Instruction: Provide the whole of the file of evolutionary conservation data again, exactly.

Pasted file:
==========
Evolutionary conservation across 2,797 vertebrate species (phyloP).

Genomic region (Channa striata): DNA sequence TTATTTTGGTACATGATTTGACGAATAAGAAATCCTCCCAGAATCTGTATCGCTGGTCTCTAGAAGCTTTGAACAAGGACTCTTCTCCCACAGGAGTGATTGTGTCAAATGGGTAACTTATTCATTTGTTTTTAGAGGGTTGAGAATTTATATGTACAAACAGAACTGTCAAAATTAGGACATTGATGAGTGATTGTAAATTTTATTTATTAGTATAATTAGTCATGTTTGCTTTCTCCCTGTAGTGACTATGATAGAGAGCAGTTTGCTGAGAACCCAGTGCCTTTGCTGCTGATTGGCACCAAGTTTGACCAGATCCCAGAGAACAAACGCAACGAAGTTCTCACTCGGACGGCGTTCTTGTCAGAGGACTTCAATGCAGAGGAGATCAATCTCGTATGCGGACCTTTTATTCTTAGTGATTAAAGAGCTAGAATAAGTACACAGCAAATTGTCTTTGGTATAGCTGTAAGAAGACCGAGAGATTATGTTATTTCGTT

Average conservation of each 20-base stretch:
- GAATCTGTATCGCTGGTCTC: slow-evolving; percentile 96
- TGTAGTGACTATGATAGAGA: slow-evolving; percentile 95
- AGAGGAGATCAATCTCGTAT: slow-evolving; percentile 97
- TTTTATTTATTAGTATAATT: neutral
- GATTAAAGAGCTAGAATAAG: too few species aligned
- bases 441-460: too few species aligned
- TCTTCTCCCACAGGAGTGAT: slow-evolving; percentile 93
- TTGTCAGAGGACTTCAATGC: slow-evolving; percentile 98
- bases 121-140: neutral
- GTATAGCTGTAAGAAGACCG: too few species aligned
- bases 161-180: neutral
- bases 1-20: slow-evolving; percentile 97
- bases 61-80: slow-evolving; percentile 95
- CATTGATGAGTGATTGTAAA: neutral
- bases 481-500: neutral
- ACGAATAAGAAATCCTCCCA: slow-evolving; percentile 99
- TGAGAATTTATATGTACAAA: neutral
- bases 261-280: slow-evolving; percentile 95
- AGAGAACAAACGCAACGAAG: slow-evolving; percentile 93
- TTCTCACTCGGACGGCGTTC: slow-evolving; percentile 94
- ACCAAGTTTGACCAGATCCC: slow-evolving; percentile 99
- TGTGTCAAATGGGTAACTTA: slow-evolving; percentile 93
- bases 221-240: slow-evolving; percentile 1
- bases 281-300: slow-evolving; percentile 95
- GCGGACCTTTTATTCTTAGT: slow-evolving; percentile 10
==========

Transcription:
Evolutionary conservation across 2,797 vertebrate species (phyloP).

Genomic region (Channa striata): DNA sequence TTATTTTGGTACATGATTTGACGAATAAGAAATCCTCCCAGAATCTGTATCGCTGGTCTCTAGAAGCTTTGAACAAGGACTCTTCTCCCACAGGAGTGATTGTGTCAAATGGGTAACTTATTCATTTGTTTTTAGAGGGTTGAGAATTTATATGTACAAACAGAACTGTCAAAATTAGGACATTGATGAGTGATTGTAAATTTTATTTATTAGTATAATTAGTCATGTTTGCTTTCTCCCTGTAGTGACTATGATAGAGAGCAGTTTGCTGAGAACCCAGTGCCTTTGCTGCTGATTGGCACCAAGTTTGACCAGATCCCAGAGAACAAACGCAACGAAGTTCTCACTCGGACGGCGTTCTTGTCAGAGGACTTCAATGCAGAGGAGATCAATCTCGTATGCGGACCTTTTATTCTTAGTGATTAAAGAGCTAGAATAAGTACACAGCAAATTGTCTTTGGTATAGCTGTAAGAAGACCGAGAGATTATGTTATTTCGTT

Average conservation of each 20-base stretch:
- GAATCTGTATCGCTGGTCTC: slow-evolving; percentile 96
- TGTAGTGACTATGATAGAGA: slow-evolving; percentile 95
- AGAGGAGATCAATCTCGTAT: slow-evolving; percentile 97
- TTTTATTTATTAGTATAATT: neutral
- GATTAAAGAGCTAGAATAAG: too few species aligned
- bases 441-460: too few species aligned
- TCTTCTCCCACAGGAGTGAT: slow-evolving; percentile 93
- TTGTCAGAGGACTTCAATGC: slow-evolving; percentile 98
- bases 121-140: neutral
- GTATAGCTGTAAGAAGACCG: too few species aligned
- bases 161-180: neutral
- bases 1-20: slow-evolving; percentile 97
- bases 61-80: slow-evolving; percentile 95
- CATTGATGAGTGATTGTAAA: neutral
- bases 481-500: neutral
- ACGAATAAGAAATCCTCCCA: slow-evolving; percentile 99
- TGAGAATTTATATGTACAAA: neutral
- bases 261-280: slow-evolving; percentile 95
- AGAGAACAAACGCAACGAAG: slow-evolving; percentile 93
- TTCTCACTCGGACGGCGTTC: slow-evolving; percentile 94
- ACCAAGTTTGACCAGATCCC: slow-evolving; percentile 99
- TGTGTCAAATGGGTAACTTA: slow-evolving; percentile 93
- bases 221-240: slow-evolving; percentile 1
- bases 281-300: slow-evolving; percentile 95
- GCGGACCTTTTATTCTTAGT: slow-evolving; percentile 10